Managing Water

The good news is in Cook County Minnesota we don’t have to worry about not having enough water. We do worry about what type of fish and how many of them are in our lakes. The Minnesota DNR is working on lake and stream management plans in the Grand Marais area. Some of these lakes our guests are familiar with and may have an opinion about.  Saganaga Lake as well as a number of trout lakes are being discussed. Read the press release below to find out more.

DNR NEWS – FOR IMMEDIATE RELEASE                                                                       Oct. 19, 2015

DNR seeks comments on Grand Marais area lake and stream management plans

Management plans for Grand Marais area lakes and streams – some within the Boundary Waters Canoe Area Wilderness (BWCA) – will undergo annual review this winter, and citizens can ask questions or submit comments on the draft plans.

“These plans identify specific management activities planned for a lake or stream in the next five to 20 years. Feedback from people interested in these waters is crucial when it comes to making the plans and determining management success,” said Steve Persons, Grand Marais area fisheries supervisor with the Minnesota Department of Natural Resources.

There are two comment periods. Comments on lakes within the BWCA will be accepted until Tuesday, Dec. 15. For lakes and streams outside the BWCA, the comment period will extend through Monday, Feb. 15, 2016.

Lakes
The status and preservation of native lake trout populations will be the primary concern in plans being revised for Crooked, Fay, Fern, French, Gillis, Howard, Long Island, Moose, Partridge, Powell, Tuscarora and West Fern lakes. These lakes are all located inside the BWCA.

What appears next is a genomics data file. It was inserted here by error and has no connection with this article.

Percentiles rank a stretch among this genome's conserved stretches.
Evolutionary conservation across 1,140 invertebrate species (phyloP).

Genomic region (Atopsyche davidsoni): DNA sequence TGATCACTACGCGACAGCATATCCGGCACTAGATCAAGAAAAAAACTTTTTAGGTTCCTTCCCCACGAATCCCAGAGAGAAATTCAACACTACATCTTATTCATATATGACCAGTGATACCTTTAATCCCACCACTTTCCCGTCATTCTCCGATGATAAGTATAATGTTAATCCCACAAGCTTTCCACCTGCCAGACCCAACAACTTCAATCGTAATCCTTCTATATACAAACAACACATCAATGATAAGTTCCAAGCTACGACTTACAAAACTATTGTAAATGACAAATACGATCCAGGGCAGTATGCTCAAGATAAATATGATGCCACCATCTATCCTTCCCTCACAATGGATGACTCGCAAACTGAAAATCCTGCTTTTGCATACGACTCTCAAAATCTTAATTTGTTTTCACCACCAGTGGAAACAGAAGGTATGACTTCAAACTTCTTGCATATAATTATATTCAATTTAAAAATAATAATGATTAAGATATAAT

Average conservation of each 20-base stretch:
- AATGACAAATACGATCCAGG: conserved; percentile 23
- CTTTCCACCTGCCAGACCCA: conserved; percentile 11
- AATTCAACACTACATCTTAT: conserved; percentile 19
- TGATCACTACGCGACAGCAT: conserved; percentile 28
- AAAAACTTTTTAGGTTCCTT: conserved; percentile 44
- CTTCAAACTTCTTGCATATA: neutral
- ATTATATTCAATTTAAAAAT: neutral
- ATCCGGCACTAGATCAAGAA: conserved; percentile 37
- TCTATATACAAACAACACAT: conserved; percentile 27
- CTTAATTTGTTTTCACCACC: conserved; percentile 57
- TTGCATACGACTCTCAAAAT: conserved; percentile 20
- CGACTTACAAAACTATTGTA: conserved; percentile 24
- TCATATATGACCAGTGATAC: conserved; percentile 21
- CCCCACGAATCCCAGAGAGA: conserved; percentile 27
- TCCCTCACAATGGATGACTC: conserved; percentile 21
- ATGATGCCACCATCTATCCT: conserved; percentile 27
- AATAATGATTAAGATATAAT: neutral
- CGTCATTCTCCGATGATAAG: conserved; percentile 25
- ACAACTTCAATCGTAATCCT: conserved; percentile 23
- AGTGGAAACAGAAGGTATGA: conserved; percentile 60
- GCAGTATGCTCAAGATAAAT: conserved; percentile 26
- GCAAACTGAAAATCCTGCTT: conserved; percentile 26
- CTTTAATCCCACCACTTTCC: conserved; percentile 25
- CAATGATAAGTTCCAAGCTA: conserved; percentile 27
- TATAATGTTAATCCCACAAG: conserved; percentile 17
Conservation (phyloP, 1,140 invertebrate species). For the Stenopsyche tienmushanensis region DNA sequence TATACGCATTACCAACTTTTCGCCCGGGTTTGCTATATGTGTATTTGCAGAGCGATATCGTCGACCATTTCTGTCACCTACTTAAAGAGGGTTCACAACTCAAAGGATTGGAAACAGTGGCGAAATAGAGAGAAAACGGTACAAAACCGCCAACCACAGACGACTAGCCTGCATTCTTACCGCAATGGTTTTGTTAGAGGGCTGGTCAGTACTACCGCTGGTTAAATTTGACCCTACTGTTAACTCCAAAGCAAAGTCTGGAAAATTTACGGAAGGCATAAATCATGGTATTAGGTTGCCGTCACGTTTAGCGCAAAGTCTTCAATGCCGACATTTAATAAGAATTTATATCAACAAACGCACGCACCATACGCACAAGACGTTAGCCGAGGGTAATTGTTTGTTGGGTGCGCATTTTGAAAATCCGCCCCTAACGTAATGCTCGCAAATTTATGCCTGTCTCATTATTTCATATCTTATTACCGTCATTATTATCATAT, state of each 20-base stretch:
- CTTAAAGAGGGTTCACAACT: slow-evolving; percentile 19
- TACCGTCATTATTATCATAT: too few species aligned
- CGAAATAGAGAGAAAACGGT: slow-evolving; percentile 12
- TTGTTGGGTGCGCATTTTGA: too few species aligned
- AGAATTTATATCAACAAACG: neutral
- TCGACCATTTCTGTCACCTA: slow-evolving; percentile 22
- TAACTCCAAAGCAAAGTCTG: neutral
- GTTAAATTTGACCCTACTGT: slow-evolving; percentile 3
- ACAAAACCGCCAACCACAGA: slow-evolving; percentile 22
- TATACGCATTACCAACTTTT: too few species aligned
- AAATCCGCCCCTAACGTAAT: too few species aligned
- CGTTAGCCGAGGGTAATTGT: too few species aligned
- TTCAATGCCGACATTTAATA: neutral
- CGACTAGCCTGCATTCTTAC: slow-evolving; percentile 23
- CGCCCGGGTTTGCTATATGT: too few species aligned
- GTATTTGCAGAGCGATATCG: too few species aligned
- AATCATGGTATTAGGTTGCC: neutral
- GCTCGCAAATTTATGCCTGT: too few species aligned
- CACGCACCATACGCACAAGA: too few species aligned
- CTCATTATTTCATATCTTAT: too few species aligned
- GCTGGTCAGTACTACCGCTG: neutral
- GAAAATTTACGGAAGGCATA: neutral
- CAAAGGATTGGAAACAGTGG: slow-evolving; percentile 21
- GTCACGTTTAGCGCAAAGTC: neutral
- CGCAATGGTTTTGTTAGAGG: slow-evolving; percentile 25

Stream trout stocking strategies will be the focus of plans for Bench, Bingshick, Unnamed (Little Portage) and Trip lakes. Options to consider include changes in species, stocking frequency, number stocked and size of fish stocked. Bench and Bingshick lakes are located within the BWCA.

The plan for Saganaga Lake will be updated to review walleye stocking to date, incorporate the evaluation plan for the new walleye regulation, and review the status of walleye, lake trout, northern pike and smallmouth bass populations. Saganaga Lake is a BWCA water.

Management of northern pike fisheries will be addressed in plan revisions for Logger, Ruby and Rudy lakes.

The plan for Mistletoe Lake will be revised to incorporate new survey results and address walleye and northern pike management strategies.

Prune Lake is an unusual lake supporting a population of small black crappie and nothing else.  Options for preserving or improving this unique fishery will be considered.

Squash Lake is managed as a trophy trout, catch-and-release-only lake. In this revision, the review will address poor rainbow trout stocking success, and consider options to discontinue the special regulations on the lake or discontinue stream trout management entirely.

Additionally, plans for several other BWCA lakes in the area, including Gordon, Hub, Jimmy, Long, Lux, Mulligan, North Cone and Stump will be reviewed. Those plans will be revised primarily to establish survey schedules on those lakes for the next few years.

Streams
The plan for Flute Reed River – an important steelhead stream – will focus on habitat and water quality, hydrology and watershed issues.

The plan for Tait River – a natural brook trout stream (in its lower reaches) – will incorporate results of a 2015 survey, and will likely focus on habitat protection, water quality and watershed issues.

Current plans for lakes and streams in the area as well as recent fish population assessment information are available for review at the DNR’s Grand Marais area fisheries office, at 1356 E. Highway 61, Grand Marais, Monday through Friday, between 8 a.m. and 4:30 p.m. For more information, call or email Steve Persons at 218-387-3056 or steve.persons@state.mn.us.

Even though there are set comment periods, comments, suggestions and other feedback on the management of these and all other streams and lakes in the area are welcomed at any time, and will be considered when those plans are next due for review.

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